Researchers invent novel materials for better batteries

Researchers invent novel materials for better batteries
Jun Li, professor of chemistry at Kansas State University, holds a patented lithium-ion battery anode, which he invented with Steven Klankowski, doctoral graduate, and Ronald A. Rojeski, of Catalyst Power Technologies Inc.

Inventors at Kansas State University and Catalyst Power Technologies Inc. are paving the way for the future with energy-efficient batteries for sensors, portable devices and electric cars.

Jun Li, professor of chemistry; Steven Klankowski, May 2015 chemistry doctoral graduate, La Crescent, Minnesota; and Ronald A. Rojeski, Catalyst Power Technologies Inc., Santa Clara, California, received a patent for their lithium-ion battery anode, including a core-shell heterostructure of silicon-coated vertically aligned carbon nanofibers.

The inventors are adjusting structure, composition and other factors to store more energy per gram, thereby reducing the battery's weight, making it run longer and improving the power output.

The invention has been featured in about 30 presentations and publications, and was on the cover of the Journal of Materials Chemistry A, a scientific journal published by the Royal Society of Chemistry. The patent was issued to the Kansas State University Research Foundation, a nonprofit corporation responsible for managing technology transfer activities at the university.

This invention uses silicon rather than graphite or other carbonaceous materials—common anodes in current commercial batteries—so it provides higher capacity limits, shorter charging periods and significantly longer battery lifetimes.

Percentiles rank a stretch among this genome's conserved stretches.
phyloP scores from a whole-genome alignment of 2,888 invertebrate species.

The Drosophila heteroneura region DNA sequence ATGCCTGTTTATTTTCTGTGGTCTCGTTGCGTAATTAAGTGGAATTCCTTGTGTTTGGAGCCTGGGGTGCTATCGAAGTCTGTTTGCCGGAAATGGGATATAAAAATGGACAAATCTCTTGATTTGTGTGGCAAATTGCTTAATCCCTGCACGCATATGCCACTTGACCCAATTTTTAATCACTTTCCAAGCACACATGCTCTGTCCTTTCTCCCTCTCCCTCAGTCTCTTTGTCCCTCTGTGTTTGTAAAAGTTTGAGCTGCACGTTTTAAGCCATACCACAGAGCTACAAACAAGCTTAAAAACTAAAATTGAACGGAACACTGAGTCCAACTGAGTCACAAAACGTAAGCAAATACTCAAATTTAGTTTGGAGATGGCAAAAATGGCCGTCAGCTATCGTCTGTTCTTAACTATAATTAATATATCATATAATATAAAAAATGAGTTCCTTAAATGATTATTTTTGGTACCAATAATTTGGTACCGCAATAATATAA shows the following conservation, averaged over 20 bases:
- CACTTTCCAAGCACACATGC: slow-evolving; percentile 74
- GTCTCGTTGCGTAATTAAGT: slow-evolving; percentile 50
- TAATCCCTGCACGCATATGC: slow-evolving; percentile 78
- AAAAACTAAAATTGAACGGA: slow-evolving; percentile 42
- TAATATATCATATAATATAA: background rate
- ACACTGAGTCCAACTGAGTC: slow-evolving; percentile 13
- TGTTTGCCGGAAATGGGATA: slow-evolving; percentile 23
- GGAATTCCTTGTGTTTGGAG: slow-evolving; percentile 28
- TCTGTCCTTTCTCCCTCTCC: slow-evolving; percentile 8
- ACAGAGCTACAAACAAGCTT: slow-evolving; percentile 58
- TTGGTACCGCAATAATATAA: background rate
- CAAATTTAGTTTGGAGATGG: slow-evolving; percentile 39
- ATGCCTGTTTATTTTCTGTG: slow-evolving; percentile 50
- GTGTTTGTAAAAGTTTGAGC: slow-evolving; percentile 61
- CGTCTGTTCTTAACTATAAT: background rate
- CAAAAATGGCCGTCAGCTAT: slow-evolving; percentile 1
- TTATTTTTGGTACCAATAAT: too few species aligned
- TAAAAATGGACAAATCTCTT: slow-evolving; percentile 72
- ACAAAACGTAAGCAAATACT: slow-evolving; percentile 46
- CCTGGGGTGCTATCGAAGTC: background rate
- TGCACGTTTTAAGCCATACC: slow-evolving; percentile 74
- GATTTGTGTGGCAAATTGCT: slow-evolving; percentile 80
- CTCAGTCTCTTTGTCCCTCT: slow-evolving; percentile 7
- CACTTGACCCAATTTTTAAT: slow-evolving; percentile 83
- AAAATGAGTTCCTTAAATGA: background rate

"One key component of the electric car is the battery, so we ask, 'After it is charged, how many miles can you drive?'" Li said. "We also examine how long it takes to charge the battery after it's used."

The price point is pivotal. For example, 70 percent of the cost of Tesla's newest version, the Model 3, goes to the battery, according to Li. Unveiled July 29, the new model is scheduled to hit the market in late 2017 with a projected cost of $35,000.

"To lower the cost is one thing, but just as important is if you can create a better battery with a similar cost," Li said. "If the batteries are priced similarly, but this can run longer and provide more energy, it's equivalent to the advantage of paying less."

In addition to all-electric cars, the batteries could be used in hybrid vehicles, portable electronics, power tools and military and outer space applications. National Science Foundation, NASA and the state of Kansas have provided funding for the research. Catalyst Power Technologies Inc. is pushing this technology to the market.

"After 28 years working with these nanomaterials, it is highly rewarding to find an application with such influence on the future of transportation and electronics," Li said. "I am excited to see our work in the lab transfer to industry products."


Explore further

Developing next generation of batteries for improved mobile devices, electric cars

More information: Jun Li et al. Pd-Catalyzed oxidative isomerization of propargylic acetates: highly efficient access to α-acetoxyenones via alkenyl Csp–O bond-forming reductive elimination from Pd, Chem. Commun. (2016). DOI: 10.1039/C6CC04463H
Journal information: Journal of Materials Chemistry A

Citation: Researchers invent novel materials for better batteries (2016, August 23) retrieved 20 October 2019 from https://phys.org/news/2016-08-materials-batteries.html
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Aug 23, 2016
Typically 5 to 10 years from lab to shop

Aug 23, 2016
Typically 5 to 10 years from lab to shop

And that is only if the production methodology scales (i.e. if you can't do it roll-to-roll you might as well forget it)

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